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Trainer: Bonds could facilitate county growth

January 16, 2012


Oktibbeha County Board of Supervisors Vice President Orlando Trainer says it’s time the county looks outside the box for ideas and funding to facilitate economic and community development, road work and recreational opportunities.
Trainer is scheduled to discuss a possible bond issue with the county’s other four supervisors during the board’s 5:30 p.m. meeting today at the county courthouse.
Supervisors, Trainer said, typically lack funding options to do district-specific projects. Having flexible sources of funding for supervisors would allow representatives to accomplish area-specific projects which fit their district’s characteristics and needs, he said, and, in turn, benefit the county.
“One of the things we as elected officials face is that you never have funds dedicated specifically toward doing what you want to do — everything is board-driven. Each supervisor needs to have some funds at their discretion that could benefit the county as a whole but would be outside of the box. All of our districts are different and have different compositions, interests and needs,” Trainer said. “Now is the time to start strong discussions about doing those things. We need to start off on the ground level and work our way up. There’s a lot we can accomplish in the next four years. We’ve got some major decisions we need to look strongly at and put all of our agendas aside and look at them for face value.”
While Trainer said bonds are likely needed to accomplish most county projects, he is hopeful existing revenue can be aligned to pay for some needs without impacting the county’s millage rate.
“You can look at (county needs and development) from three different options: you can do nothing; you can use our existing capacity and not add on extra millage by possibly using existing tax dollars coming into the county — not necessarily cut but reorganizing; you can look for extra money,” he said. “We could leverage the county’s borrowing capacity to do multiple things based on public input and direction. If the public doesn’t want to do anything, then the community has spoken. People in my district always call me with concerns about a better quality of life. If we can present projects aimed at improving that, I think the community will be receptive.”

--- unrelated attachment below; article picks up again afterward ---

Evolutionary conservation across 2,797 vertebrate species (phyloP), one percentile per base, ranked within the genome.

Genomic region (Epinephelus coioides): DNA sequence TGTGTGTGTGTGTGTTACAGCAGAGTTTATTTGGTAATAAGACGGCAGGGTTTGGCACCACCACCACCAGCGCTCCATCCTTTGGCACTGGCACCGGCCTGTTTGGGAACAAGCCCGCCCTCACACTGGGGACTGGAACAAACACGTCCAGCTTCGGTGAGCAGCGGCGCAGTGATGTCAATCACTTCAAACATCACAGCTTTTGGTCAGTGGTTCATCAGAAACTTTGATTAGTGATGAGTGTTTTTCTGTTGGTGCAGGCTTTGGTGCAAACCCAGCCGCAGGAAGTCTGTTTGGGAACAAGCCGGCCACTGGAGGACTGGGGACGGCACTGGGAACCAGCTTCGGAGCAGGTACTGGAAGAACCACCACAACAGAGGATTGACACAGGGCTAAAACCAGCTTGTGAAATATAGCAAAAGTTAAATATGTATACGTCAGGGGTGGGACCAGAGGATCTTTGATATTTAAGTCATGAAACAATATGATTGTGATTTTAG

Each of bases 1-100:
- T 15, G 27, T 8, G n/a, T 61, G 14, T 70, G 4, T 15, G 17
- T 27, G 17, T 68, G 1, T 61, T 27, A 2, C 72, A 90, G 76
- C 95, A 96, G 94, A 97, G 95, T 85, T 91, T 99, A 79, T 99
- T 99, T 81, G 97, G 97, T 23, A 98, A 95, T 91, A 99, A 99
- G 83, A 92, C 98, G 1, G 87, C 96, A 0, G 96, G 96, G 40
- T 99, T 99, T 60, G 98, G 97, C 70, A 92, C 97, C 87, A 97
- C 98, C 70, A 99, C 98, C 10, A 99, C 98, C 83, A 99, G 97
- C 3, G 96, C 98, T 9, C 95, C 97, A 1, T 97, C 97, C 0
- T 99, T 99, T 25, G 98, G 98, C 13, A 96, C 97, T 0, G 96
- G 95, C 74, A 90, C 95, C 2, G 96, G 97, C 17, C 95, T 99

Trainer said potential improvement projects could target a multitude of areas from infrastructure and sewer developments to programs aimed at wellness and crime prevention. Improvement projects, he said, will help the county as it continues to grow.
“I think my district has been a hidden jewel as far as growth because I have an area outside of Starkville bringing in a substantial tax base and also some sales tax. Infrastructure and sewage extensions will have a positive impact on the growth of our tax base. I also believe recreation and quality of life have a strong correlation,” he said. “Our county is unique because we have resources and people here with high expectations. There are things we have to do now because of our current growth. Maybe if we start talking about these things it will get the community engaged.”
The board will not take action to secure new bonds before weighing the issue, holding public hearings and voting on the matter, Trainer said.
“The only thing we could possibly do right now is pass a resolution for intent and then you have to give the public an opportunity to weigh in on the matter,” Trainer said. “I know our old and new supervisors have a lot of things they want to see done in Oktibbeha County.”
Board President Marvell Howard said he is in favor of beneficial projects, but not those which will burden tax payers.
“At the beginning of a new term you want to look at everything and put all your cards on the table to see where you’re at and what the possibilities are for the future,” Howard said. “I don’t want to burden the tax payers any more than is absolutely necessary; however, it’s good to look at the risk-benefit ratio and see if it is worth it. We’re always open to any option which will benefit Oktibbeha County.”
Also during today’s meeting, East Oktibbeha County Volunteer Fire Department will send a representative to present the county with the title from a newly acquired tanker apparatus. The $220,000 unit was acquired by an Assistance to Firefighters Grant from the U.S. Fire Administration. The grant paid for 95 percent of the cost while private donations covered the remainder.
U.S. Representative Gregg Harper visited Oktibbeha County Thursday and had a chance to inspect Oktibbeha County Fire Service’s new equipment. Since the AFG is a federal program, it requires congressional approval every seven years.
“I think ... him coming out here and seeing hands-on what the results of that project are is beneficial rather than trying to make a phone call and trying to plead (for support),” OCFS volunteer firefighter Austin Check said Thursday. “This is his district; he understands how rural fire works and how important this is to us.”
In other board business, supervisors could approve a new employee handbook for the sheriff’s department.
Sheriff Steve Gladney said the handbook is identical to the one used during former Sheriff Dolph Bryan’s administration but with a few clerical changes.

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